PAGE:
Cal didn’t begin recruiting combo guard Emerson Murray of Vancouver, B.C., until perhaps three weeks ago, but the courtship moved quickly.
A 6-foot-3 combo guard, Murray settled on the Bears immediately after a campus visit with his parents last weekend, calling the decision “a no-brainer.”
“I feel wonderful,” he said in a phone interview tonight. “I’ve never felt so sure of something. I signed because everything was just right from the get-go.”
Murray, 18, said he felt connected when assistant coach Travis DeCuire visited Vancouver three weeks ago, adding that after his campus visit “everything was just solidified.” Markhuri Sanders-Frison and Bak Bak served as his player hosts and “they were just so genuine.”
“As soon as I stepped on campus,” he said, “I just fell in love.”
Murray said he plans to sign his scholarship papers and letter-of-intent as soon as they arrive in Vancouver, perhaps as early as Wednesday.
Regarded as perhaps the second-best backcourt prospect in Canada, Murray will come to Cal in the wake of the exit of five seniors who led the Bears to their first Pac-10 championship in 50 years. Adding to the need to restock the roster was the departure after the season of sophomore guard D.J. Seeley, who is transferring to another school.
Murray said it’s up to him to secure playing time as a freshman.
“They just told me to come in and work. That’s what I plan to do. Hopefully, I’ll be able to play a big role in the team’s success next season,” he said. “Even if that doesn’t happen, I’m able to work to be able to do that down the road. Anything, really, is just a blessing.”
Murray said he’d like to eventually play point guard for the Bears. “I hope so. With the resources I have with those wonderful coaches, I hope I can take in everything they have to say and make them make me a point guard.”
Murray acknowledged his game is nothing like that of the most famous player to emerge from British Columbia — two-time NBA most valuable player Steve Nash.
“I’d say it’s a little different. He’s more of a finesse guy,” Murray said. “He’s so amazing, it’s hard to say what he does. He’s so unorthodox. If you see him in the street, he’s kind of an average Joe.”
He likes to think his game more resembles the way Derrick Rose or Russell Westbrook plays.
“Kind of that fast, athletic guard who likes to play both ends of the floor and likes the transition game,” Murray said.
Pasha Bains, who coached Murray the past two summers with the Drive Basketball Academy traveling team, agreed that the Derrick Rose comparison has some merit.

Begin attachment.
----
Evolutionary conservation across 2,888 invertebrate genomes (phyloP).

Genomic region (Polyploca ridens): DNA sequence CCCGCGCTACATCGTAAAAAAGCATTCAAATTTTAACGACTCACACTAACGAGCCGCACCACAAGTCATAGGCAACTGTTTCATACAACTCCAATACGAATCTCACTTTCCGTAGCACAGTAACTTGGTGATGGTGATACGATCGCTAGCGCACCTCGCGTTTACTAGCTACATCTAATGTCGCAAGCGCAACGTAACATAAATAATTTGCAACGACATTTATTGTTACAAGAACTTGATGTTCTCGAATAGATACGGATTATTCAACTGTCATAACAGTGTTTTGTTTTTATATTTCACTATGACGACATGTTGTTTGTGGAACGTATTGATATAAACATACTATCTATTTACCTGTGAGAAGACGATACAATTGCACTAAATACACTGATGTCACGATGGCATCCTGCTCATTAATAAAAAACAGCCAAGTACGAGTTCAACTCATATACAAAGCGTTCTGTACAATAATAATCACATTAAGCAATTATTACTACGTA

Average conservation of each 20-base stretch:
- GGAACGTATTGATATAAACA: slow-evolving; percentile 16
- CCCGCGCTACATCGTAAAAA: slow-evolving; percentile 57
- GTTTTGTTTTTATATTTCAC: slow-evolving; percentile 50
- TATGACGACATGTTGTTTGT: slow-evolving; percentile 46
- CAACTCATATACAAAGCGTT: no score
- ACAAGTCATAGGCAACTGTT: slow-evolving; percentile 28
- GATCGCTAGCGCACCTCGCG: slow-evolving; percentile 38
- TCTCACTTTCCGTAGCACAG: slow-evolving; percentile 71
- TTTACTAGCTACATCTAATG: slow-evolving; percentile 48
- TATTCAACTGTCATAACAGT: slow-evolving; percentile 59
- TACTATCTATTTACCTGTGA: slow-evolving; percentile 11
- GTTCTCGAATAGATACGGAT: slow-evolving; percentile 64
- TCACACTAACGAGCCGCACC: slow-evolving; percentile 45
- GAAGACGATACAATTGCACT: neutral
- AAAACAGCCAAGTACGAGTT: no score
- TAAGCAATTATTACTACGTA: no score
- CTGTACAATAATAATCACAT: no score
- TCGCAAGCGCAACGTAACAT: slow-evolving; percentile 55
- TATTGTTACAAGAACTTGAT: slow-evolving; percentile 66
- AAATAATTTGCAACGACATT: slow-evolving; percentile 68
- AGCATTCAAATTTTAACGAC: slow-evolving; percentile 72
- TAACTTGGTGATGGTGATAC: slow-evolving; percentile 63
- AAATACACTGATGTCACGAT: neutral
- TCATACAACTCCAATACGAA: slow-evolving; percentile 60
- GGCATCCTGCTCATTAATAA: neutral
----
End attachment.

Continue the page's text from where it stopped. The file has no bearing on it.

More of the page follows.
“He’s athletic and durable, ultra-fast. Some of the dunks he can pull off are amazing,” said Bains, who played college ball at Clemson. “He’s a great player, a great kid.”
Howard Tsumura, who covers high school sports for The Province newspaper in Vancouver, said of Murray, “He’s a special kid. If you want to talk about intangible qualities, a kid who’s going to play big in a big game, that’s him.”
As a junior at St. George’s School in 2009, Murray hit the game-winning shot with 2.6 seconds left to win the B.C. provincial championship. He averaged 24 points that season, then won the slam-dunk contest as one of just three juniors at the All-Canada Game. He broke his ankle last August in a game at Las Vegas and did not join his high school team this season until January.
SLAM magazine last summer, in a not-too-subtle bit of hyperbole, called Murray “the Canadian clone of John Wall,” adding, “Now that we have your attention, this might be a slight exaggeration; however Murray possesses similar tools to resemble the top point guard of the ‘09 class. Emerson can get up with the best of them, his speed and quickness are clearly above average and his leadership skills are second to none.”
Murray’s older sister ran track and field at the University of Hawaii and his father Mike, a native of Jamaica, served as the Canadian national sprint coach for the 1992 and 1996 Olympics. Murray also was a young track standout before focusing solely on basketball starting about three years ago.
Gonzaga, Washington State and Washington also recruited Murray, who canceled a planned visit to UCLA for this week after settling on the Bears.
Murray said he’s especially excited that both his parents also are firmly behind his choice.
After the trip to Berkeley, Jane Murray said, “All three of us walked away and just said, `Wow.’ It fit all the criteria.”